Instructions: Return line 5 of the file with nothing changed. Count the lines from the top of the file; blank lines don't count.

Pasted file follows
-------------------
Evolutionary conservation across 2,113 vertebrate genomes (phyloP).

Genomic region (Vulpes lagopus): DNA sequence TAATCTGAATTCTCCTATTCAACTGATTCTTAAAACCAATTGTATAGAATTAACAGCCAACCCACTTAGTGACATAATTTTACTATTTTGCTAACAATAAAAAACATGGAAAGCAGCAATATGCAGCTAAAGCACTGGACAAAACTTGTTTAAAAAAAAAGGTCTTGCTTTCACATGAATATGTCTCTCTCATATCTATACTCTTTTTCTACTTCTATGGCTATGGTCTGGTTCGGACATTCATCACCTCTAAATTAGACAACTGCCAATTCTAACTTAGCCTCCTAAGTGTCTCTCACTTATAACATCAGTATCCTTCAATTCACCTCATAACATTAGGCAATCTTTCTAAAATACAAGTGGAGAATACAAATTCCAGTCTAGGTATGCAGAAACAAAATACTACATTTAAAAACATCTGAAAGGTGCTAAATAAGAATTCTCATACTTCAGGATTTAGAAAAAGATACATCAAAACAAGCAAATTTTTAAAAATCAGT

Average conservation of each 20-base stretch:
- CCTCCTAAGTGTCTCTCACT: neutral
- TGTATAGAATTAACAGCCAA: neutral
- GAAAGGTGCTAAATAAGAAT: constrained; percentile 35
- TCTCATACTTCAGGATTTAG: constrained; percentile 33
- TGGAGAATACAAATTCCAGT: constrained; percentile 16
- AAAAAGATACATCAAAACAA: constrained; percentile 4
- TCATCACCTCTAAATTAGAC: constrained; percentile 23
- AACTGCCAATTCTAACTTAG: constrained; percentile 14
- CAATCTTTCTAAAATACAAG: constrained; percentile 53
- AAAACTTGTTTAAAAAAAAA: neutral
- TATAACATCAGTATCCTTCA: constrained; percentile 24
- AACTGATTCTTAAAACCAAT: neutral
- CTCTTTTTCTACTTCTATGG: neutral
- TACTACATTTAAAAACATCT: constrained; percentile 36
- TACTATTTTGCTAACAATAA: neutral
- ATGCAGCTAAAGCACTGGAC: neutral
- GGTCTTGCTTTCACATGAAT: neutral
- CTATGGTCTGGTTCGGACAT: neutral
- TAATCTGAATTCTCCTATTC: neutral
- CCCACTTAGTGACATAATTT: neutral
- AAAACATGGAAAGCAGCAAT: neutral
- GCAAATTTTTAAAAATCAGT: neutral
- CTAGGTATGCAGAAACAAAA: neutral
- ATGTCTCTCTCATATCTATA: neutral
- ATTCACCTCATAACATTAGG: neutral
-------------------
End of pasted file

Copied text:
- TGTATAGAATTAACAGCCAA: neutral